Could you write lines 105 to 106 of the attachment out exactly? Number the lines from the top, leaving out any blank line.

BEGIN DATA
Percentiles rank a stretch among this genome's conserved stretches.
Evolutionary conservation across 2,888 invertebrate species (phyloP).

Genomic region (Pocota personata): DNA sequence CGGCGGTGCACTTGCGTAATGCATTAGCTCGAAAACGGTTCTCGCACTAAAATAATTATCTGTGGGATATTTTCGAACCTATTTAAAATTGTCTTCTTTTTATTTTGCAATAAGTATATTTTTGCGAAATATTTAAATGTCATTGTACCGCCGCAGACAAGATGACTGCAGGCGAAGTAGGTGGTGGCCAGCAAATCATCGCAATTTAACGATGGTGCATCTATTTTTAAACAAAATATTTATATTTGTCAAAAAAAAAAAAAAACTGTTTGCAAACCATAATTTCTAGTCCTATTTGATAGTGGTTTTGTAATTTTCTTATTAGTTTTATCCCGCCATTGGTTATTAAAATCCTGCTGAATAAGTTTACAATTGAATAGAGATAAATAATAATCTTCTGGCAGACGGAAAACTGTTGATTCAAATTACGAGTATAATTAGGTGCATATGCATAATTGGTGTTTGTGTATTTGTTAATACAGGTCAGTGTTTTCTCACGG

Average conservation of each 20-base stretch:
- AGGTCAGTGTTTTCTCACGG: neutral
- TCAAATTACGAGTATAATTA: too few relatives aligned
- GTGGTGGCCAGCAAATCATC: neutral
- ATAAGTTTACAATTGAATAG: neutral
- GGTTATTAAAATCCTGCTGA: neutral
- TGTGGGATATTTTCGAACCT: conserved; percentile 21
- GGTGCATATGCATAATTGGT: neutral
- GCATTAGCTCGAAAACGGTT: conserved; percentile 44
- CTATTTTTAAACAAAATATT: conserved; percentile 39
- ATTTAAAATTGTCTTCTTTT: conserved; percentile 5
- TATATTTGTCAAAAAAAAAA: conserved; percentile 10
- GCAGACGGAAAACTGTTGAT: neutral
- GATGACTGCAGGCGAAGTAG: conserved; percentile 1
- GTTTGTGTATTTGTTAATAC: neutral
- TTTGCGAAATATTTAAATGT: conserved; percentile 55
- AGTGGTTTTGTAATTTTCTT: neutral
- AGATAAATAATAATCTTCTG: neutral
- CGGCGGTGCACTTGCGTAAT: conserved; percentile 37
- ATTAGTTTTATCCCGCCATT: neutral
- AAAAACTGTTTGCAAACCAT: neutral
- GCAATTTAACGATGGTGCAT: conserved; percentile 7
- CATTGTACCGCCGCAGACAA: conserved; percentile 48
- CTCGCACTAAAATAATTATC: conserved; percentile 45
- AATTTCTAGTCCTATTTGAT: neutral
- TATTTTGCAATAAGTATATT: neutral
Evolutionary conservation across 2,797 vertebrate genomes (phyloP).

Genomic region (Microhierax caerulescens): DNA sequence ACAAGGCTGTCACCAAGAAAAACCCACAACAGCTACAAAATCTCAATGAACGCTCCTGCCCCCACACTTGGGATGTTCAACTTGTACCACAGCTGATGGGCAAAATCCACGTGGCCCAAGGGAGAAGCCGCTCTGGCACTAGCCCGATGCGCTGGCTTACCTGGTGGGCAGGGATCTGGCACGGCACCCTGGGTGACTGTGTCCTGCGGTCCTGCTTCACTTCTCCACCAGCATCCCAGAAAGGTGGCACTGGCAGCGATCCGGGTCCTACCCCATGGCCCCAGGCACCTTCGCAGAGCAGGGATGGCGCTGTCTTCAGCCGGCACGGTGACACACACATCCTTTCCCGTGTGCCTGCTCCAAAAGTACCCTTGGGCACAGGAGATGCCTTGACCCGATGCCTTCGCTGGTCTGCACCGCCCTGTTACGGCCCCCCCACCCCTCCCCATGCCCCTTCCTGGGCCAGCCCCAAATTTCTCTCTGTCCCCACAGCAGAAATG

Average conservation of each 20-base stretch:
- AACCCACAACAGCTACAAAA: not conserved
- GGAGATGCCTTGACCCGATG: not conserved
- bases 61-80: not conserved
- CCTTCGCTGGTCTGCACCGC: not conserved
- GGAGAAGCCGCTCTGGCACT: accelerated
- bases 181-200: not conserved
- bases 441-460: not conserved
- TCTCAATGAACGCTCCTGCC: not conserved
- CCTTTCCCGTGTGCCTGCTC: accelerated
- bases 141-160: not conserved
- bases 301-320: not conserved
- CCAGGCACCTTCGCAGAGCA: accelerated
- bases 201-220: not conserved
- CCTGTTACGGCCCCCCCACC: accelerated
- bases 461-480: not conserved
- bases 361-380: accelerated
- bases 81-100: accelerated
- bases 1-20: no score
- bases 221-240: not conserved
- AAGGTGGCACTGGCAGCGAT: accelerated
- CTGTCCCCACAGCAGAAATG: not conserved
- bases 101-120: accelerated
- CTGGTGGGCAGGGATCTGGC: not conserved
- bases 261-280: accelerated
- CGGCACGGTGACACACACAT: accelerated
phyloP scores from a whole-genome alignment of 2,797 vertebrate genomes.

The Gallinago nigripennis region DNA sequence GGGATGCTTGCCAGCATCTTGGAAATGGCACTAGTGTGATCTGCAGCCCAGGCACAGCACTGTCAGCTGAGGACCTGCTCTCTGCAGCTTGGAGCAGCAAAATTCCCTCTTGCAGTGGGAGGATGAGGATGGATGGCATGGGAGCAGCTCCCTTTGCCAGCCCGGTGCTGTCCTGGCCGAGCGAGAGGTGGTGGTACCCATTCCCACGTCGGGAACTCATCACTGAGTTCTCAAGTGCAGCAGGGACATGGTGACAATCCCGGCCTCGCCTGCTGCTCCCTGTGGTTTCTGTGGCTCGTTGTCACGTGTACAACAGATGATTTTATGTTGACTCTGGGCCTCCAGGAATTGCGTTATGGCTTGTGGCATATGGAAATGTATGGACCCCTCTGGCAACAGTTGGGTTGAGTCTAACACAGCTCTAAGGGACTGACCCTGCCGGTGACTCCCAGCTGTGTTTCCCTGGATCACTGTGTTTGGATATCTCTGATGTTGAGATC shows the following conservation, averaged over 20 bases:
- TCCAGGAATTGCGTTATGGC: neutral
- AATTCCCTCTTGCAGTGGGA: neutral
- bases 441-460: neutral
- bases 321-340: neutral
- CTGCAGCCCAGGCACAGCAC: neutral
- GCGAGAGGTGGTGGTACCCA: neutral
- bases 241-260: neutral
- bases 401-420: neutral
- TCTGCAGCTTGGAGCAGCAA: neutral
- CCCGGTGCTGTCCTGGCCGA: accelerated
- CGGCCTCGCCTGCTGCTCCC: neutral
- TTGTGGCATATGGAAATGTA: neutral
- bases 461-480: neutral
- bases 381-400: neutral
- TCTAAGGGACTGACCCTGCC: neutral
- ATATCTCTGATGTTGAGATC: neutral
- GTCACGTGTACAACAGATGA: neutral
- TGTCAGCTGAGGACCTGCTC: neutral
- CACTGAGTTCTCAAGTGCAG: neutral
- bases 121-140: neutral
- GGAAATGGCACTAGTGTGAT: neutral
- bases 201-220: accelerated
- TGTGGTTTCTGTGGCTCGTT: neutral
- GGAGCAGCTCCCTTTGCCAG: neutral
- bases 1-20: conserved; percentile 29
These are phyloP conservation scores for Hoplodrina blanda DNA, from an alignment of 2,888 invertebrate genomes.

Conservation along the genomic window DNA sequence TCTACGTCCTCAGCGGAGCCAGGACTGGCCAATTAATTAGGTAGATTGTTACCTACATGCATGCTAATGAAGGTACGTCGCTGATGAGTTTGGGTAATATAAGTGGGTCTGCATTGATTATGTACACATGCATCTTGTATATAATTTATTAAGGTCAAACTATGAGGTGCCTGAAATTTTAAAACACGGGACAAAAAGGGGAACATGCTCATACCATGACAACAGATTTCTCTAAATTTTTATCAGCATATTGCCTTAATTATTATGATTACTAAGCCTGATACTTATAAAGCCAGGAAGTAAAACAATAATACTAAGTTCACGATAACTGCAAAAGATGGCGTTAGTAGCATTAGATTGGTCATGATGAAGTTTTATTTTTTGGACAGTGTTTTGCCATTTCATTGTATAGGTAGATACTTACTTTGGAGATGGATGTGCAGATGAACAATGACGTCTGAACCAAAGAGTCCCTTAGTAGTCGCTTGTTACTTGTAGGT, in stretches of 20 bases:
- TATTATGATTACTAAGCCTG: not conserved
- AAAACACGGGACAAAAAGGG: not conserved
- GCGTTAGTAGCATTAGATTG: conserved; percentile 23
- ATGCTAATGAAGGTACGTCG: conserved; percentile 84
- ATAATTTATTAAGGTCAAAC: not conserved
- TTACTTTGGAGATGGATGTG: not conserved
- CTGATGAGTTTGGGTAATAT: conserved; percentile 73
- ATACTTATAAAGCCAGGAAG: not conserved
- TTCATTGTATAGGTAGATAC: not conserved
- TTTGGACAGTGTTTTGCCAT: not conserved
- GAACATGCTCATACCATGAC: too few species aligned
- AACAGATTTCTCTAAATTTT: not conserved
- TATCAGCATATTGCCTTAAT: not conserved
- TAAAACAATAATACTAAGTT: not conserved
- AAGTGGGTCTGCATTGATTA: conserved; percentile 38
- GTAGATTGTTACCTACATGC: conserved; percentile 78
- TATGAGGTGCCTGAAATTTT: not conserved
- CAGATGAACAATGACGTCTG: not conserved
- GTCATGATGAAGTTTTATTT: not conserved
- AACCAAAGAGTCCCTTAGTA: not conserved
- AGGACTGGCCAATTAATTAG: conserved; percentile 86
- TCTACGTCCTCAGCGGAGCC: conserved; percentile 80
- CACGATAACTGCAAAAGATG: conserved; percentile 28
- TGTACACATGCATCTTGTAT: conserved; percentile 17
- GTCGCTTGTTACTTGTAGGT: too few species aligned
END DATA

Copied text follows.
- GTCATGATGAAGTTTTATTT: not conserved
- AACCAAAGAGTCCCTTAGTA: not conserved